Trigeminal neuralgia associated with ophthalmic surgery: a c
Trigeminal neuralgia is a rare cause of postoperative pain after ophthalmic surgery and has only been described twice in the international literature: one case of pain after vitrectomy with a crystalline lens extraction and another case of an unspecified surgery type.

Published in the Journal of Medical Cases, the authors report three cases of ophthalmic surgery-induced trigeminal neuralgia.

Trigeminal neuralgia was diagnosed in three patients after ophthalmic surgery. Patient 1 was a 63-year-old man with an epiretinal membrane and cataract in his left eye. Phacovitrectomy was performed.

Patient 2 was a 38-year-old man with a perforating wound in his right eye. Primary closure of the cornea with removal of the necrotic iris was performed.

Patient 3 was a 52-year-old Caucasian man referred 15 days after suffering blunt trauma to his right eye. Vitrectomy was performed to remove the crystalline lens, which was luxated to the vitreous.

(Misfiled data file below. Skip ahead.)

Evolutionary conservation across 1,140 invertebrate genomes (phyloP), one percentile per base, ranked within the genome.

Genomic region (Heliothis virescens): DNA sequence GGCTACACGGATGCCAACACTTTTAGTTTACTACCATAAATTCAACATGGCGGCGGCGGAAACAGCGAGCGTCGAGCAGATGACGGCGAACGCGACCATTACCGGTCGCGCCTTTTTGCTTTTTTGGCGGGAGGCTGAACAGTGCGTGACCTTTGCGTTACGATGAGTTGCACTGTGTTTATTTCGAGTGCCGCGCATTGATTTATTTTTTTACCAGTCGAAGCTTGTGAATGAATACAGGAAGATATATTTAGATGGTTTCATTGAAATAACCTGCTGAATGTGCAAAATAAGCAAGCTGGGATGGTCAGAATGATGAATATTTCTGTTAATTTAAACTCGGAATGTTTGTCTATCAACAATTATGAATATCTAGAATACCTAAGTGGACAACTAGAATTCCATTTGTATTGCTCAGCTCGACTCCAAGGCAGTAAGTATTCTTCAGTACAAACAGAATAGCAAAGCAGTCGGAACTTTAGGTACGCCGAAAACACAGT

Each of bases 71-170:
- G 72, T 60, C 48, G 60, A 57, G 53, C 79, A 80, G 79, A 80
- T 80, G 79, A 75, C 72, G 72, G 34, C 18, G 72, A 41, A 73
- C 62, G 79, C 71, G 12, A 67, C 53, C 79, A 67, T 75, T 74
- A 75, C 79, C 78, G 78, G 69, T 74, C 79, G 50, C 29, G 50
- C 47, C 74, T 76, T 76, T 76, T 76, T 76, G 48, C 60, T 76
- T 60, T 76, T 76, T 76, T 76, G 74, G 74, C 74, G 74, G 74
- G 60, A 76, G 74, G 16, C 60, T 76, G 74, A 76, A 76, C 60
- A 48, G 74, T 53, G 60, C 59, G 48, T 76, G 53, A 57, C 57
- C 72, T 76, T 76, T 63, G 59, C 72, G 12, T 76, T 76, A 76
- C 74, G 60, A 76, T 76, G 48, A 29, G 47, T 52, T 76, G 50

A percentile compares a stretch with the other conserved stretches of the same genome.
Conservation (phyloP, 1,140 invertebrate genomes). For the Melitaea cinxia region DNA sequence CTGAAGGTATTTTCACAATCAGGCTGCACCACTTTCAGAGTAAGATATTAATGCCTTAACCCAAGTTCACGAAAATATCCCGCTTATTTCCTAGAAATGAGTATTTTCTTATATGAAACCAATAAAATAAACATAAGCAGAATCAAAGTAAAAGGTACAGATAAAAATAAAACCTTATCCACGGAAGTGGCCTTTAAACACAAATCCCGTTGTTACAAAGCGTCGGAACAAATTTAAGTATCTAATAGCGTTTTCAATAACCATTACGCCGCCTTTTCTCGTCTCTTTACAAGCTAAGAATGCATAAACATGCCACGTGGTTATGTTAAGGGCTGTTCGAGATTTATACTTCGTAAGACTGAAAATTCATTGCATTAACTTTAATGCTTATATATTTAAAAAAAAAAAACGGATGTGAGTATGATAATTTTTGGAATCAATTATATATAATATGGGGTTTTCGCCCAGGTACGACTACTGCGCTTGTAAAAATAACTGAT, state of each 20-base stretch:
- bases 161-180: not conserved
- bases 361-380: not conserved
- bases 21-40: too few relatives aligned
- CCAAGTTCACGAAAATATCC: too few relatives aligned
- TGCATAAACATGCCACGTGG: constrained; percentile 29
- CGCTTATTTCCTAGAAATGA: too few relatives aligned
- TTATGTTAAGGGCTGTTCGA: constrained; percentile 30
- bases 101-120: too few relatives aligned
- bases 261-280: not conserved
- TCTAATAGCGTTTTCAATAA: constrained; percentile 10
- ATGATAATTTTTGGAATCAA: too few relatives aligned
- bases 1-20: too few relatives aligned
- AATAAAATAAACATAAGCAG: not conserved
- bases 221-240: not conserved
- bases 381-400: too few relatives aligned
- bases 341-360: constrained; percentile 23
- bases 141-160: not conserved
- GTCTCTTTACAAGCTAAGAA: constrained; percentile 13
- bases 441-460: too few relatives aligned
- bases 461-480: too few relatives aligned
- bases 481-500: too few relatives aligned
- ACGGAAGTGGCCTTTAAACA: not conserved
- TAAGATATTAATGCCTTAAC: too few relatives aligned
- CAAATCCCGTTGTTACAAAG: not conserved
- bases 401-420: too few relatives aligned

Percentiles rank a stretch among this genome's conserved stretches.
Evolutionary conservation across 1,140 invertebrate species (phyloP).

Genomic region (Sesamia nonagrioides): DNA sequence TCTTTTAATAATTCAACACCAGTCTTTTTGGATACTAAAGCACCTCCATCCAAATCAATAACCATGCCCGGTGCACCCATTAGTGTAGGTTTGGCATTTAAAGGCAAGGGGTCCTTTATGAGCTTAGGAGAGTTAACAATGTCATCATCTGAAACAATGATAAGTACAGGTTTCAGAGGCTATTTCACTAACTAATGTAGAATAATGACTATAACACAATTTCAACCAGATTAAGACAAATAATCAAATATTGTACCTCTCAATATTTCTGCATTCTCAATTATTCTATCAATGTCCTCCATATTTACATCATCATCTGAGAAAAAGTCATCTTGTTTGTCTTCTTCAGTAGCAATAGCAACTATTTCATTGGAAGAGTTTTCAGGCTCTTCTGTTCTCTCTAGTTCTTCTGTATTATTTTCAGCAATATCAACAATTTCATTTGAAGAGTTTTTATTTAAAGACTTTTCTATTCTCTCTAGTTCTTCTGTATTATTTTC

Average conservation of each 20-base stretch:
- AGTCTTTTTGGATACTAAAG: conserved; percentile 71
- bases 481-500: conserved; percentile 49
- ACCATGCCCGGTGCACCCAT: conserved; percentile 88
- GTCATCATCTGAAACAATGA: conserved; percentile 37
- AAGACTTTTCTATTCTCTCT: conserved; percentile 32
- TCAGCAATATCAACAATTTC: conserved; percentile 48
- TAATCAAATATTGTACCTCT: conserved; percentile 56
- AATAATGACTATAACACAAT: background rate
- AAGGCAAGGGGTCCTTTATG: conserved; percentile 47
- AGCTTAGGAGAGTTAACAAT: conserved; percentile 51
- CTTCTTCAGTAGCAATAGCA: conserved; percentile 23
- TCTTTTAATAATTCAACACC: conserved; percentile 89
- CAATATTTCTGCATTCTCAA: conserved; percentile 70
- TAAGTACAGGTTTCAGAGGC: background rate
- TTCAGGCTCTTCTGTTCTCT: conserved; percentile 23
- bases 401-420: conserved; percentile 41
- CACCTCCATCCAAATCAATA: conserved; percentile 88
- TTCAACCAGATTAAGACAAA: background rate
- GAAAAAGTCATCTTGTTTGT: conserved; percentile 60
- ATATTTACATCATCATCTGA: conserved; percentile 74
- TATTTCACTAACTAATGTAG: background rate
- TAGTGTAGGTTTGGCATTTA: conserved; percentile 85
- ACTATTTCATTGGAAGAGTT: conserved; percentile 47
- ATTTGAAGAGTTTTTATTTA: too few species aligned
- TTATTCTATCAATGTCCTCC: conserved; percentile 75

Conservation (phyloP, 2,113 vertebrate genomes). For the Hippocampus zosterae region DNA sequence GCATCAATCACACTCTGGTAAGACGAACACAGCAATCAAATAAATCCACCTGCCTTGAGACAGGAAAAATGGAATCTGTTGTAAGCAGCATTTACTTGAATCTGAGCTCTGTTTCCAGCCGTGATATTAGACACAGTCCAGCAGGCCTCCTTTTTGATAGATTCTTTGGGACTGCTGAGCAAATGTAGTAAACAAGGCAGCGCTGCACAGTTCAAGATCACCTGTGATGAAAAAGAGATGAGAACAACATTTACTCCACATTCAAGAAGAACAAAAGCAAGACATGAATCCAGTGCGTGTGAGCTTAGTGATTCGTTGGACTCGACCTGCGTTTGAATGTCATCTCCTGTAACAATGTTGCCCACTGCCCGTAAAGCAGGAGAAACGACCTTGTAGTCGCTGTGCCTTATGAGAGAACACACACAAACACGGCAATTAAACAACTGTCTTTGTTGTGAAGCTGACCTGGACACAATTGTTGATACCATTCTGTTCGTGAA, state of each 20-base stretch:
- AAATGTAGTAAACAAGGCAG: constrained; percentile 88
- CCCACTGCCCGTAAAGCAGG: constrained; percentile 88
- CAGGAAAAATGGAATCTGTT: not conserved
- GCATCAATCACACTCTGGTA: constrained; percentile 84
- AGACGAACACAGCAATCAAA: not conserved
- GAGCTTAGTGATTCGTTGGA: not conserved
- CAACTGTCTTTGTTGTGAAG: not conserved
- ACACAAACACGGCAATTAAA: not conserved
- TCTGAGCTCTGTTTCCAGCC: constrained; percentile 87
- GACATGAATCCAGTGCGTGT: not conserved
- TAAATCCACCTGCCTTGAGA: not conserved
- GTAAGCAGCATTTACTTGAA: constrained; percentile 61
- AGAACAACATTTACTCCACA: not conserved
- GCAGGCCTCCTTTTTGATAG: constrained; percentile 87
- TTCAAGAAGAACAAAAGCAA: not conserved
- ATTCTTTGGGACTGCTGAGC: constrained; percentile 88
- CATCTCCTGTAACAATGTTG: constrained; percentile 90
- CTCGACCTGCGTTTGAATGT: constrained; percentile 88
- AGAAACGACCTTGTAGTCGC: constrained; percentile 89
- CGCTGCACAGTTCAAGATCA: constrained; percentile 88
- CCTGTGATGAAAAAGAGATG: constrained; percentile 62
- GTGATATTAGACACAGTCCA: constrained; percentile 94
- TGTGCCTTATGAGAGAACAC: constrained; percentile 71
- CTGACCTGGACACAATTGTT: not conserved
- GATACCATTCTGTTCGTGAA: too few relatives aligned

On postoperative days, these three patients were admitted to an emergency ward due to sudden, shock-like, one-sided facial pain activated by numerous stimuli.

After consultation with specialists from the anesthesia and neurology departments, a diagnosis of trigeminal neuralgia was made. This diagnosis was based on the presence of four of the nine clinical criteria described by the International Headache Society, which were met in these three cases.

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